MONTECITO, Calif.- - First came the fire, then the rain, then a mudslide covering roughly 30 square miles carving a path of destruction through neighborhoods. The bone dry conditions leading up to what became the largest fire in California history were concerning.
Alan Rose, Chief Meteorologist at our sister station KEYT, explained, "The rainy season for Santa Barbara and this part of Southern California began back on October 1. We hadn't seen a significant storm all of October and November, through the end of December we'd seen less than a 10th of an inch."
Fast forward to almost a week ahead of the January 9th's rainfall, the National Weather Service alerted about the possibility of a significant event of deadly consequences. Three days prior to the rain, a Flash Flood Watch was issued. Throughout this time period, local fire teams assessed the various scenarios and made the necessary staffing adjustments.
"We were prepositioned with equipment, we had extra equipment, we had a USAR team up from Long Beach here on Monday beforehand, we had extra firefighters on duty we had extra engines," recalled Captain Dave Zaniboni with Santa Barbara County Fire.
"It was pretty quite, to be honest. We had seen a few tenths of an inch of rain in the Santa Barbara area, mostly at night, it was a pretty slow and steady event that was building. Warm front was moving through, the cold front we could see almost like a squall line setting up just after midnight, and watching that move in you could see the intensity ramping up and it hit just after 3:00 in the morning," remembered Rose.
The rainfall totals are not what's shocking but rather the intensity. The city of Montecito recorded more than half an inch of rain in just five minutes. That's greater than a 200-year frequency rainfall!
The creeks that typically allow a channel for runoff to flow quickly became inundated with water and mud. Zaniboni explained, "If the creek is meandering its way down to the beach, the debris flow didn't follow the rules of that creek, it just went straight through these neighborhoods taking the path of least resistance and that was straight downhill."
It was around 3:30 AM that the intense rain arrived and the disastrous events began to unfold. "By five (minutes) to 4:00 AM the water was at least 12 feet going down Hot Springs, not even in our front yard. And I said, on video, thank God it's not in the front yard and within 5 minutes, the boulders came and my cars were washed away," remembered Trina Grokenberger, a Montecito resident who was rescued from the mudslide by firefighters.
"Those first few hours it was really just go where you could, because we couldn't get to everywhere, and just pray and listen for a scream for help to pull someone out of the mud or debris pile," said Zaniboni as he shared his memories of what was going through his mind as he arrived on scene early that Tuesday morning. "We had our lights looking and all we could see were foundations where homes used to be. It was like a battlefield out here. All the gas mains were broken, super loud with hissing. It was surreal. I'll tell you I've been doing this for 33 years, have seen a lot of major fire, a lot of major disasters but what we were looking at that morning, none of us can believe we're looking at."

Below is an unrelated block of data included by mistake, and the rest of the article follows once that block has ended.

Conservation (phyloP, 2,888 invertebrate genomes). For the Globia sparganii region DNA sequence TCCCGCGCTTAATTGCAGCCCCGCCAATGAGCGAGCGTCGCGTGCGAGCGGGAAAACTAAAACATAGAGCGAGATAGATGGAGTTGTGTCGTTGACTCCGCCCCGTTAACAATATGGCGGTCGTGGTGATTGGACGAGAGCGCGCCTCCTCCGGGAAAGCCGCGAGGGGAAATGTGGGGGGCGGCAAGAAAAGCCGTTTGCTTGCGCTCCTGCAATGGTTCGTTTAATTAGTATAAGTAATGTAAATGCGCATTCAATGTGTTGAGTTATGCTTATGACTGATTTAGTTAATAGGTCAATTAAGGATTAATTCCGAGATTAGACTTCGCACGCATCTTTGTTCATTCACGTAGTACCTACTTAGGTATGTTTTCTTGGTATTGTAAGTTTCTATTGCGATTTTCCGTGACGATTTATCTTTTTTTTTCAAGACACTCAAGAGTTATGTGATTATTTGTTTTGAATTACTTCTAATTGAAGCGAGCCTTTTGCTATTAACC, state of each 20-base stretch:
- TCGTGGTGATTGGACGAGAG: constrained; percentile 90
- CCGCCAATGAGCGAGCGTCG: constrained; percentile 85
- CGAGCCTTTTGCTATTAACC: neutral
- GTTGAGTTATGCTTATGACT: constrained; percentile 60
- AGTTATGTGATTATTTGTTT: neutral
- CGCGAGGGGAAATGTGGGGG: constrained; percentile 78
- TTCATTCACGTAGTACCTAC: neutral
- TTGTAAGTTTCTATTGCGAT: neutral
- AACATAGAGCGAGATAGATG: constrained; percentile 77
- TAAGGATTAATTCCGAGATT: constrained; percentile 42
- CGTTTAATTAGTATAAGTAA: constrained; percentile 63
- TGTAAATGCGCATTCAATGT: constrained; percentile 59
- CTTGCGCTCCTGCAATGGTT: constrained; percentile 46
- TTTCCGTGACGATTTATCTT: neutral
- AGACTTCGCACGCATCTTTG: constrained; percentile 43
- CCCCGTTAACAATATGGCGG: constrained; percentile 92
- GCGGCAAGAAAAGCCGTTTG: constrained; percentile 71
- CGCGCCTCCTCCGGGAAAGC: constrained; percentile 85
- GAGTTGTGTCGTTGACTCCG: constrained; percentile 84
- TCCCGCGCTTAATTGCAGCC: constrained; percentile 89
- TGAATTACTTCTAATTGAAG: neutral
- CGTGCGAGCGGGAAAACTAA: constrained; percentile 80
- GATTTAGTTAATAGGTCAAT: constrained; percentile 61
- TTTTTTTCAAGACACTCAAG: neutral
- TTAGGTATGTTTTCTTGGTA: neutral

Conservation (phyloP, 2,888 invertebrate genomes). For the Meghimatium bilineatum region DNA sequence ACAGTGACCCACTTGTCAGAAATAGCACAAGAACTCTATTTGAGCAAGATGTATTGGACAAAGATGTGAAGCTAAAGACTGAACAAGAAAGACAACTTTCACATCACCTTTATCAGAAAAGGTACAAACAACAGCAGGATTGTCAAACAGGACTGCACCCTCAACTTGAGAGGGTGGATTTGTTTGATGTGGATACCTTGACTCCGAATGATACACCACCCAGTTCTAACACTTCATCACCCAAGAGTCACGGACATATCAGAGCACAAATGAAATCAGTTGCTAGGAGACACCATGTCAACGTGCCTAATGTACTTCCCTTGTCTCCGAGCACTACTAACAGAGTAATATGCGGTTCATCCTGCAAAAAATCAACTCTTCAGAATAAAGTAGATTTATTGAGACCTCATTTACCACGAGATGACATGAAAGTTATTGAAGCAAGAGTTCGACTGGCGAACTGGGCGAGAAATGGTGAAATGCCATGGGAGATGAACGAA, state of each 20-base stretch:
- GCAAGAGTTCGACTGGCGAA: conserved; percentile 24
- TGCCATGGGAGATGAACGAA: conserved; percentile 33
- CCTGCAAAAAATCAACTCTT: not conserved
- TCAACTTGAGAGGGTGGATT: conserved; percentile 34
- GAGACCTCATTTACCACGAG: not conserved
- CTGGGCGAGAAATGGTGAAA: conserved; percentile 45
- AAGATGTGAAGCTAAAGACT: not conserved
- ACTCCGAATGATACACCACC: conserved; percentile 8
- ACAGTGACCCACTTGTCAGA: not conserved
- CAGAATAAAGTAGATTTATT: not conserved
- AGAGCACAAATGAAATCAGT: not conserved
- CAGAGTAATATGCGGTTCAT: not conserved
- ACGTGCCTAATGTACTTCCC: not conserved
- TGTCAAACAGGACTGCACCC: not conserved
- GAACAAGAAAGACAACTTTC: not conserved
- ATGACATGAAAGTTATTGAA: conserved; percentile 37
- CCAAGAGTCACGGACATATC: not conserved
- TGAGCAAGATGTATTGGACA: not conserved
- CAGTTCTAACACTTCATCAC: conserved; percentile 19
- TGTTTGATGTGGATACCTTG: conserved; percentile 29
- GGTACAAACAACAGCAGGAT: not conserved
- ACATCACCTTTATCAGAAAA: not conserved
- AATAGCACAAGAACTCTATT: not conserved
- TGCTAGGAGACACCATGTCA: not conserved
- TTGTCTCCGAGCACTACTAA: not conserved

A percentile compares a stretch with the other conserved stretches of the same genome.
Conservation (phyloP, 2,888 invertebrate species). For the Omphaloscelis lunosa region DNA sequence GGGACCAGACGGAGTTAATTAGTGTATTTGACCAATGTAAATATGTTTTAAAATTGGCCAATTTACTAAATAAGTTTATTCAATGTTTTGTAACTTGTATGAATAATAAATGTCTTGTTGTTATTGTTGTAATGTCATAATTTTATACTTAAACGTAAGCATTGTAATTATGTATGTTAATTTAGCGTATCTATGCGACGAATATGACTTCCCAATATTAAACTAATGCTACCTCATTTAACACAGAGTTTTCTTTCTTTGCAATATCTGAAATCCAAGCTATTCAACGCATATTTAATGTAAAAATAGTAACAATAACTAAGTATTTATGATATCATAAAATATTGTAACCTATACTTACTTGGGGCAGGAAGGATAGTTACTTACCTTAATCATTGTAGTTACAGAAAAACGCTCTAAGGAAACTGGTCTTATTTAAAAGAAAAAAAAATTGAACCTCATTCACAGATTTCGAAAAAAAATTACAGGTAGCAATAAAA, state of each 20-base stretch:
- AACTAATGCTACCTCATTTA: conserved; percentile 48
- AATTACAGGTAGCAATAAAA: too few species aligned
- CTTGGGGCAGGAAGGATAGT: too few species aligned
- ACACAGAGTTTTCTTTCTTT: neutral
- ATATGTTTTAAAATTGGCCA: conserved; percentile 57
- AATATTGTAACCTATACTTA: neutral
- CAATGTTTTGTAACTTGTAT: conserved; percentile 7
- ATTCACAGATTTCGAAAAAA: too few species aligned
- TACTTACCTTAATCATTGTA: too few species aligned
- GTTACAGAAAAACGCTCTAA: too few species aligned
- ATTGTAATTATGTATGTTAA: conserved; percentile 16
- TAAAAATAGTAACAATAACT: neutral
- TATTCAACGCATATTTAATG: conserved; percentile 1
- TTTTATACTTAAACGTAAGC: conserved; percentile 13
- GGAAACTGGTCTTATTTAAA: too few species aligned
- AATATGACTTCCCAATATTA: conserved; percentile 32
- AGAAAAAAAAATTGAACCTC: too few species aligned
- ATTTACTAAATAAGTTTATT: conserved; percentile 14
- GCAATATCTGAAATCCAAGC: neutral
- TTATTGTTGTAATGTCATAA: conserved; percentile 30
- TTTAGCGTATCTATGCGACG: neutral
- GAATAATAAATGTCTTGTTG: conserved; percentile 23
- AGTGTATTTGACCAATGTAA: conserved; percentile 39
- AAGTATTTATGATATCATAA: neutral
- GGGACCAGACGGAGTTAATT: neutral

"Unless you've gone through it, there's no way to describe it. It's traumatic. It's heartbreaking...," Grokenberger stated.
Now the question -- could the Coachella Valley experience a similar disastrous event?
Shane Reichardt, Riverside County Emergency Services Coordinator, explained "That was really, pardon the pun, the perfect storm. They had the massive fires and then within a very short amount of time an extraordinary rain event. Could that happen here? It's really hard to see that happening. We don't have the same topography that they have and our community is different for a lot of different reasons."
The same cold front that brought over two inches of rain to Santa Barbara, brought just shy of an inch and a half to Palm Springs.
Recall past severe weather incidents such as the 2014 flood in La Quinta or the 2015 EF1 tornado in Thermal and it's clear that unique events still occur in our desert.
"I think that it's really important for people to be informed of what their local hazards are and know where they're going to get their information from," stated Reichardt.
Reichardt encourages people to sign up for twitter, regardless if you tweet your own messages because it's a simple tool to receive information quickly from local news, fire, and police.
Here is a list of links to directly follow sources relevant to the Coachella Valley:
When asking Grokenberger what she'd share about the devastation with Coachella Valley residents, she stated "just hug your kids, hug your family, hug your pets and the rest does not matter."